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Everyone knows what happens when the going gets tough… 
Or do they? Because when you look at someone like Tan Le, a woman who has encountered more than her fair share of challenges in her lifetime, COVID-19 being merely the latest among them, tough isn’t the word that springs to mind. ‘Resilient’ is a far better descriptor. ‘Determined’ works well too.

Determined to succeed that is and, equally importantly, determined to give back. Tan is the former Freehills (legacy) alumnus who was featured in the 2017 Alumni Matters magazine ‘lawyer to founder’ section – the inspiring head of neuroinformatics company Emotiv, with a personal history that includes travelling from Vietnam to Australia on a boat as a four-year-old, threatened by pirates and storms on the journey, and becoming Young Australian of the Year in 1998. 

Today, Tan’s company is not only weathering the pandemic storm, but thriving, and she puts it all down to the lessons she learned as a child. “I had a lot of really good role models around how to face uncertainty,” she explains. “My mum faced down so much uncertainty throughout her life and I witnessed that first-hand growing up.”

The little girl who found dolls dull but was fascinated by cars and robots, and pulling them apart to see how they worked, grew up to found a company that supplies the hardware and software to support neuroscience research in over 120 countries. The goal is to provide a platform for research into how the brain functions, how it declines and how it can potentially be improved. Emotiv’s brainwear technology products include headsets that can monitor stress and focus, allowing researchers to analyse and understand brain data. Tan’s forward-thinking attitude has coloured her whole approach to life, both professionally and personally. “There is an embedded sense of resilience that you have when you’ve faced adversity growing up… and that was one of the strengths we had when it came to dealing with the pandemic.”

Her first consideration, however, was the well-being of Emotiv’s 100-plus employees. With staff operations in the US, Australia and Asia, it was clear that there was no unified global response to the crisis. “We took matters into our own hands and created an environment where our employees were offered a lot more flexibility to put their health and well-being and their family’s safety first... because unfortunately we did see very different responses and very different impacts as a result of a lack of leadership in some places.”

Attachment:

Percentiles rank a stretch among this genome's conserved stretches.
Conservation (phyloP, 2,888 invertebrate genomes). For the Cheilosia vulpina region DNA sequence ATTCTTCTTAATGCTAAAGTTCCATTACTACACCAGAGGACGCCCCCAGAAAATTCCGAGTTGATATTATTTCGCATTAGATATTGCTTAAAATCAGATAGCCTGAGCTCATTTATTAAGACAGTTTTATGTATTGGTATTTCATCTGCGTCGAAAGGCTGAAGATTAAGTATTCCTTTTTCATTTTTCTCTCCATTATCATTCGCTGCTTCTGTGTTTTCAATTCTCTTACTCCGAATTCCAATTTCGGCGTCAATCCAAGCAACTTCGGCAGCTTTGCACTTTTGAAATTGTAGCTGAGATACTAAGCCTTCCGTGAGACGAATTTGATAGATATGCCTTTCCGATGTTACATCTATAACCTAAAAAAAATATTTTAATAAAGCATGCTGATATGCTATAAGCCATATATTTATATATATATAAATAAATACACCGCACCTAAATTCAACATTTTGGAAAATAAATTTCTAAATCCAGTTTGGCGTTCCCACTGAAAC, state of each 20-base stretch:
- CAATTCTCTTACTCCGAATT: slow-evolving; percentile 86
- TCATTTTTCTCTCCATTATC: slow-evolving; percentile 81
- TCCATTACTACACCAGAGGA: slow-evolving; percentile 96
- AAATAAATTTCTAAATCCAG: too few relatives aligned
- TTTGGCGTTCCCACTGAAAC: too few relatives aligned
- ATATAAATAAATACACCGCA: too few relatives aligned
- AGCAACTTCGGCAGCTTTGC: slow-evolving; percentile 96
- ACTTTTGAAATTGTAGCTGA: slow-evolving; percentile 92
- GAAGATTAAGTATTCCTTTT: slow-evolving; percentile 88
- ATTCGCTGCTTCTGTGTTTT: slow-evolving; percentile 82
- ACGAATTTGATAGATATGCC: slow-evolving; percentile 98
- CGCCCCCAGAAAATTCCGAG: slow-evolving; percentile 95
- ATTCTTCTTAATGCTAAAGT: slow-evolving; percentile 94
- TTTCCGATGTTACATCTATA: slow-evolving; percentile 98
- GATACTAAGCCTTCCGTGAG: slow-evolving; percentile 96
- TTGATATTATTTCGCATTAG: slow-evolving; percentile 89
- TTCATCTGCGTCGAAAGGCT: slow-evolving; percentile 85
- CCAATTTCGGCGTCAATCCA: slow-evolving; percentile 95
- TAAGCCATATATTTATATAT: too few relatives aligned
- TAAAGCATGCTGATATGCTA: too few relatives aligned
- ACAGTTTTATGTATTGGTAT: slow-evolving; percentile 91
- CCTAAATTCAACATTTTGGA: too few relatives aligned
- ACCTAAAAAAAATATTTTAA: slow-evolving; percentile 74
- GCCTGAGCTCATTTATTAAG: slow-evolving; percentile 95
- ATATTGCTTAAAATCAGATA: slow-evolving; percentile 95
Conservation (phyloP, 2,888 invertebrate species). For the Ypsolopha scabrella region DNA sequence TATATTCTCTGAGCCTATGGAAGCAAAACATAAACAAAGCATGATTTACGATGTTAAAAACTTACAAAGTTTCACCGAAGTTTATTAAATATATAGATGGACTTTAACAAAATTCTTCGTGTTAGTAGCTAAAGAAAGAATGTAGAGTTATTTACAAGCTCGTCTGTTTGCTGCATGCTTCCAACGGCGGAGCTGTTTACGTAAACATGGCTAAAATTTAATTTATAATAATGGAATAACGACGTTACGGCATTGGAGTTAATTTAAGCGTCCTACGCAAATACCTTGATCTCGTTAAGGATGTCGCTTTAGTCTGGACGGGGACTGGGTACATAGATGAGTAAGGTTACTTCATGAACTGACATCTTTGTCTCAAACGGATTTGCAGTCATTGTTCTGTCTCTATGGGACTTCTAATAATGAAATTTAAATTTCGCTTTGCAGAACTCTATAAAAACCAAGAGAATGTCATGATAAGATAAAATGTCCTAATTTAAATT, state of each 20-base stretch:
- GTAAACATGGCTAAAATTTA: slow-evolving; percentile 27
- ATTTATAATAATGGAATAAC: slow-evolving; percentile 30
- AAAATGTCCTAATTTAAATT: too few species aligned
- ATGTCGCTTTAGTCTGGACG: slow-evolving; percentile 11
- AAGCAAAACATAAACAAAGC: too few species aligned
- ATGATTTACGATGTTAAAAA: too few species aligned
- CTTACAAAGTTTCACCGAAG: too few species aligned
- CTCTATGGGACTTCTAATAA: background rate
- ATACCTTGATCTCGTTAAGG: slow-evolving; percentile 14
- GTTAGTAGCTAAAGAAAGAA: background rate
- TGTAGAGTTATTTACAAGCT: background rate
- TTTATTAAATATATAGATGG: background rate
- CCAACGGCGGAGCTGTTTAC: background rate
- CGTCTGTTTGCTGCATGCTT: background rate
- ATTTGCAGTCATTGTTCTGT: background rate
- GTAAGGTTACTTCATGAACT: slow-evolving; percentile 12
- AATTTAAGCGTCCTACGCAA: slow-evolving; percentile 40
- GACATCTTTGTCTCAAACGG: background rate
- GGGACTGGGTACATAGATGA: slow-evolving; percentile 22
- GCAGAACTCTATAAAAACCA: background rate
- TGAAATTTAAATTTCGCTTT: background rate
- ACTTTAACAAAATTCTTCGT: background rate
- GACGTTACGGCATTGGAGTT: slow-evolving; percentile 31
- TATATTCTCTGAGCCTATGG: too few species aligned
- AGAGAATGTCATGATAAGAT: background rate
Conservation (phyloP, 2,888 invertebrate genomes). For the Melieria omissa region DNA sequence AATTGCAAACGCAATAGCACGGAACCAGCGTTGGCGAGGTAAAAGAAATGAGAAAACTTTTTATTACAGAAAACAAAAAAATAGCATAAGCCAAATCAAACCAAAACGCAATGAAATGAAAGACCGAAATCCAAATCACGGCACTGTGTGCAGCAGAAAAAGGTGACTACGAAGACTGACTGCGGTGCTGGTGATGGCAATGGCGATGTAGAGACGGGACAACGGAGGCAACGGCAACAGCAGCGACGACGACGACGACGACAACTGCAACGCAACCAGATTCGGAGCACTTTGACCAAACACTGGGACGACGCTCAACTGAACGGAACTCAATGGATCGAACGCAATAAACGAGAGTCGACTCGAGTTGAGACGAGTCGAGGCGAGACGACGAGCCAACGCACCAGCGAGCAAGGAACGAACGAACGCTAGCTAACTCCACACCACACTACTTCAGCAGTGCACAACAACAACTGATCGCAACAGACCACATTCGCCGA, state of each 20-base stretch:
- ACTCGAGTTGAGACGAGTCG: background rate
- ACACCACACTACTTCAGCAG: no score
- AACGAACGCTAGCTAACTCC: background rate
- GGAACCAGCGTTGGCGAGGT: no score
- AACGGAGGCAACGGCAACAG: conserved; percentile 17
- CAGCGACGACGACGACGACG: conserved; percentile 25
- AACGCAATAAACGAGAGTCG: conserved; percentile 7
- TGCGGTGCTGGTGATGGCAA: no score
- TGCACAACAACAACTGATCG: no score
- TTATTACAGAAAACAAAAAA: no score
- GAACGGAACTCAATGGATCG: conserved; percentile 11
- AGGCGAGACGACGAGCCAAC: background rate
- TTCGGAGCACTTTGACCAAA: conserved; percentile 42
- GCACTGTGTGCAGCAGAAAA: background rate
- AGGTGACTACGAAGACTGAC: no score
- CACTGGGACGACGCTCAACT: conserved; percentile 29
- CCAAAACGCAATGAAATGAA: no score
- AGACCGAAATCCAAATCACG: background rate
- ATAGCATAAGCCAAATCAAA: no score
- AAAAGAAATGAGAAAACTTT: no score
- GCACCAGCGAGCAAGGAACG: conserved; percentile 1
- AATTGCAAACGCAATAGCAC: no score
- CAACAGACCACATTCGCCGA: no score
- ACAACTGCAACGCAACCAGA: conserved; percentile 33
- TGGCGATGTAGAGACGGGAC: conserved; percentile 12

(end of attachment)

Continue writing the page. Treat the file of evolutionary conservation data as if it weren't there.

Tools for transformation
Tan’s determined approach includes a passion for creating opportunities for others to develop new applications based on brain-computer interfaces using the tools and software Emotiv has developed. The company has recently announced a million-dollar royalty-free threshold before any licensing fees need to be paid. Unsurprisingly, Tan cites Tim Berners-Lee as an inspiration. The inventor of the world wide web famously insisted on his technology being royalty free so that it could be used and adopted by anyone.

“If you have a situation where you are a massive behemoth that can have everything funnelled back to you, then there’s a very high risk that you will not be representative of the population of users and stakeholders that you’re supposed to represent. So it’s very important that we create a blueprint that allows the technology to have a life of its own, that will allow it to perpetuate long after we’re gone.” 

Future of work
The research insights will be fundamental to the way we work in the future, says Tan, citing a World Economic Forum report that suggests a billion people will need to have new skills by 2030 due to the pace of technological change. While investigating the mechanisms required to reskill or upskill, Emotiv is also facilitating research into the impact of stress and the high correlation between attention and memory. 

And some of the most compelling research is in the field of ABIs (acquired brain injuries) and other medical applications, such as type 2 diabetes, sleep apnoea, the development of early cognitive decline, autism and cerebral palsy and how Emotiv’s technology is helping to differentiate between cognitive and communication challenges. 

Outside in
Driving a desire to comprehend and embrace different perspectives is a constant awareness of her own background. “Whether it be as a woman in tech or someone from a migrant background, or someone who didn’t grow up with privilege or opportunity or a silver spoon... these things actually provide me with a different perspective to the people who have a seat at the table,” she explains, adding that this was behind her recent decision to join the board of insurance giant, QBE. “You have a collection of people at the table that’s open to your ideas and perspectives and you’re not just offering a contrarian view."

“It’s an industry that is looking to understand how digital technology can transform its operating model,” she adds, “and I saw an opportunity to bring my area of expertise to an industry that was ripe for transformation."

Also, as a mother to toddler Ai (which means ‘love’ in Vietnamese), QBE offered the chance to reconnect with Australia after having lived in the US for some time. Tan clearly takes nothing for granted, and despite all she has achieved so far and a list of goals too long to list, her definition of success is modest.

“I just want to live a meaningful life and contribute in ways that matter to society, to my community, to my family. Both my parents sacrificed a lot to give me the life and the opportunities that I have. And so I want to make sure that I don't waste it in any way.” 

* Tan Le's book, The NeuroGeneration, has been featured in our latest alumni recommended reading list here.